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You should know Bastianini, Bonisolli, Corelli.

Opera's studs

Had it not been for his cancer, Bastianini would be considered one of the greatest singers of all time.
Had it not been for his cancer, Bastianini would be considered one of the greatest singers of all time.

An insurmountable mountain of facts proves that we are living in the best period of known human history. Maybe things were better in pre-history when the aliens were here, but from infant mortality rates to murder rates to diseases (even considering Covid) to world poverty levels, things have never been better.

Video:

Ettore Bastianini sings

The Prologo of <em>Il Pagliacci</em>

The Prologo of Il Pagliacci

Even for the U.S. middle-class, a group that has become infected with the idea of being victimized, things have become better. In the 1950s the typical size of a new home was 950 square feet. In the 1960s it was 1100. Since the 2000s the typical size of a new home has been about 2300 square feet – almost two-and-a-half times larger.

Despite our quality of life, there is one area that isn’t close to the quality of the past. That area is opera singers.

I previously wrote about three female opera singers of the past. Here are three male singers that all opera singers should know. These singers were world famous but have faded into obscurity.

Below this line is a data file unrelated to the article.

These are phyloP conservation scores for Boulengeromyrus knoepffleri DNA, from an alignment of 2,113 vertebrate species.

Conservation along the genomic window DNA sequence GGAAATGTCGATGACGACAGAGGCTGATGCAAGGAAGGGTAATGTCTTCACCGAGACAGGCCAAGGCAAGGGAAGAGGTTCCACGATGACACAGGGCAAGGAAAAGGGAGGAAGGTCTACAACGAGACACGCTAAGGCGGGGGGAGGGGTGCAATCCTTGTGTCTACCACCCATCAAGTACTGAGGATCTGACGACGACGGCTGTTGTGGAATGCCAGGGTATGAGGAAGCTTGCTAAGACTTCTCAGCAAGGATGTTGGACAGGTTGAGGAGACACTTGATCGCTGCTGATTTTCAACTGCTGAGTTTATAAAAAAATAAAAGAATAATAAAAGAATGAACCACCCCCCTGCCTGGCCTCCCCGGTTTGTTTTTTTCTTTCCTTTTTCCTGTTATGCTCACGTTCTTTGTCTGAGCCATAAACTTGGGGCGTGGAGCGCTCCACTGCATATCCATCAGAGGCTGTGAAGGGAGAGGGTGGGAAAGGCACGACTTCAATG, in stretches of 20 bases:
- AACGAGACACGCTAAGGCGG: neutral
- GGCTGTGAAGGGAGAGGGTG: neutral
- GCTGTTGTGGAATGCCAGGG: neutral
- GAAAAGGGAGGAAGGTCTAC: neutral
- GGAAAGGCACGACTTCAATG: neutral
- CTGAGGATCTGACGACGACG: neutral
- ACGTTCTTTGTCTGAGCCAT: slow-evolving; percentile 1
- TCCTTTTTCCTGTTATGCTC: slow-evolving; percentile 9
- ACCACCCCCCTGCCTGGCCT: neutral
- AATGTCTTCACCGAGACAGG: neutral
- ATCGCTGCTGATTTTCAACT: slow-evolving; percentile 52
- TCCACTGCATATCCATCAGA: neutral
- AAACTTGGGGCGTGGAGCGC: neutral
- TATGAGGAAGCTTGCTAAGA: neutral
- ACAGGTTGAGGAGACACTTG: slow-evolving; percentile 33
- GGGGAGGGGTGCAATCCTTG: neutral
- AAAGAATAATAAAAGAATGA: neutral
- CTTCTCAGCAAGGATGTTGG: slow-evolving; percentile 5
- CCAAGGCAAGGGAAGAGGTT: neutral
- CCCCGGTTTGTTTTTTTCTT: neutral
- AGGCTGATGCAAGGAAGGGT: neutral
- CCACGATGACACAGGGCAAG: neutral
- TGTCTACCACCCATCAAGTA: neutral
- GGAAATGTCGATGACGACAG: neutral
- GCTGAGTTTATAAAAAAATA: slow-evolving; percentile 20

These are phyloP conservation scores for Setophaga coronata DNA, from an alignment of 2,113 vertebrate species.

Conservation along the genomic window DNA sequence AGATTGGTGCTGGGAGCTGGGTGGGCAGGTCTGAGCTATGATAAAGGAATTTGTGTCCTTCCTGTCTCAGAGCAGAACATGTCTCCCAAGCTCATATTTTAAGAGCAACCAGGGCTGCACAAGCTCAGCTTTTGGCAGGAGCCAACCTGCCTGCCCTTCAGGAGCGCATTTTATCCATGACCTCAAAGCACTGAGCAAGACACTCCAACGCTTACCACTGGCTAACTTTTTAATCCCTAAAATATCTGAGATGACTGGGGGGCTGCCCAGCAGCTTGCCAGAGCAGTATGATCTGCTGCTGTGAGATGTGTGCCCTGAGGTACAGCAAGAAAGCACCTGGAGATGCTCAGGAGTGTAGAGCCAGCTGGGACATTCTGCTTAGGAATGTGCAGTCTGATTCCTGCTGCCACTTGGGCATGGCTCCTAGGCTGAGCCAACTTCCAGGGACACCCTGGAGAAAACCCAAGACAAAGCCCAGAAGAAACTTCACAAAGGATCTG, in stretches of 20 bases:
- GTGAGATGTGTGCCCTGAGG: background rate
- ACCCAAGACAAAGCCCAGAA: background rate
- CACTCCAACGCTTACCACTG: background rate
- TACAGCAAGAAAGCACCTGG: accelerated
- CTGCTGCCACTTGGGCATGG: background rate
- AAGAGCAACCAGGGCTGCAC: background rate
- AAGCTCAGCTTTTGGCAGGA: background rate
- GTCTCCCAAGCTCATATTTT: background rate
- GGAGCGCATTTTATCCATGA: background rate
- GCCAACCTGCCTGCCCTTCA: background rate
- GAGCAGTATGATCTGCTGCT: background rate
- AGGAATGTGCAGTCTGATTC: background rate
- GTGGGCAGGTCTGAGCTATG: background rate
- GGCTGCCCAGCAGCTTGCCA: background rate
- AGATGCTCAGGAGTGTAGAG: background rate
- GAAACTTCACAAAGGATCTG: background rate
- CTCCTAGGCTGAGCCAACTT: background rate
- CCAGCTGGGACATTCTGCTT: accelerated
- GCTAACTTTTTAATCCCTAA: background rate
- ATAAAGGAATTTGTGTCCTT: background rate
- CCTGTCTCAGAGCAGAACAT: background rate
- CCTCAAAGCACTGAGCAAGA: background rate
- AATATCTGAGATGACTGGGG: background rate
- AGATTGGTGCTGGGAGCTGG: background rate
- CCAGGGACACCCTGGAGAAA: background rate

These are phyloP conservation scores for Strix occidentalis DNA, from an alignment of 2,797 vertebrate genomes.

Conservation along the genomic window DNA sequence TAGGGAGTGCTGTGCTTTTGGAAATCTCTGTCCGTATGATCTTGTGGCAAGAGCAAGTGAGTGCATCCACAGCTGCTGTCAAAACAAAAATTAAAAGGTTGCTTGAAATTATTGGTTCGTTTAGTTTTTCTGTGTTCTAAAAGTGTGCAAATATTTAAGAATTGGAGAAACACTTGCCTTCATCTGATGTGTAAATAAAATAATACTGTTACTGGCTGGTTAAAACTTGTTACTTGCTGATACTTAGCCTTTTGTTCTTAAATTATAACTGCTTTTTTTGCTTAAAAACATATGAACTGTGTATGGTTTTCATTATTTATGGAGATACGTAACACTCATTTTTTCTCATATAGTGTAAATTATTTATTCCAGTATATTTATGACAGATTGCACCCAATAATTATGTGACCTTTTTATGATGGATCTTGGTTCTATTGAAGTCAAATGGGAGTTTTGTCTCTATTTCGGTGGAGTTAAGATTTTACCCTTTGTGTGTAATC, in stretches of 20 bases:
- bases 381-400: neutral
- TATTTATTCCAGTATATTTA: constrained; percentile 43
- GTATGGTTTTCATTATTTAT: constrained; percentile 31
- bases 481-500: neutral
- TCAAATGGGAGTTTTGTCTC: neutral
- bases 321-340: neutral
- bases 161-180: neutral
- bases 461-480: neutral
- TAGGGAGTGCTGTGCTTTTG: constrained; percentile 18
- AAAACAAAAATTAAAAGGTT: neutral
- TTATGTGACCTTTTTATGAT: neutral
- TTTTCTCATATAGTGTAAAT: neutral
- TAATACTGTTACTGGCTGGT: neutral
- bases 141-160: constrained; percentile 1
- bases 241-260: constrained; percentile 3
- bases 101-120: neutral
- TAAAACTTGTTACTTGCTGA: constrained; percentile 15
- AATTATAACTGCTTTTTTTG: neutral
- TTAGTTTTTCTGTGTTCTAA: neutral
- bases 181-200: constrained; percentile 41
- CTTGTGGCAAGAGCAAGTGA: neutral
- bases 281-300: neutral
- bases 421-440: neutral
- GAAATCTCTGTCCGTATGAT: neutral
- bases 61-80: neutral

Video:

Bonisolli

"La donna e mobile"

"La donna e mobile"

Baritone Ettore Bastianini made his Metropolitan Opera first appearance in 1953 and debuted at La Scala in 1954. In 1962 he was diagnosed with a throat tumor that turned out to be cancerous. He died of cancer in 1967. For ten years, roughly 1953-1963, nobody was better in the great Italian baritone roles such as Rigoletto, Amanastro in Aida, and Scarpia in Tosca.

The voice was golden from top to bottom, but it was his top notes that were most impressive. His high notes remained focused and were never overblown. Had it not been for his cancer, Bastianini would be considered one of the greatest singers of all time.

Video:

Franco Corelli in Parma - Tosca

"E lucevan le stelle" (English subtitles)

"E lucevan le stelle" (English subtitles)

Nicknamed Il pazzo (the madman), Franco Bonisolli had a crazy voice and the personality to go with it. He once threw his sword into the orchestra pit during a rehearsal. The conductor, none other than Herbert von Karajan, replaced Bonisolli with Placido Domingo. Vocally, Domingo cannot come close to Bonisolli’s high notes but sometimes it isn’t just about the singing.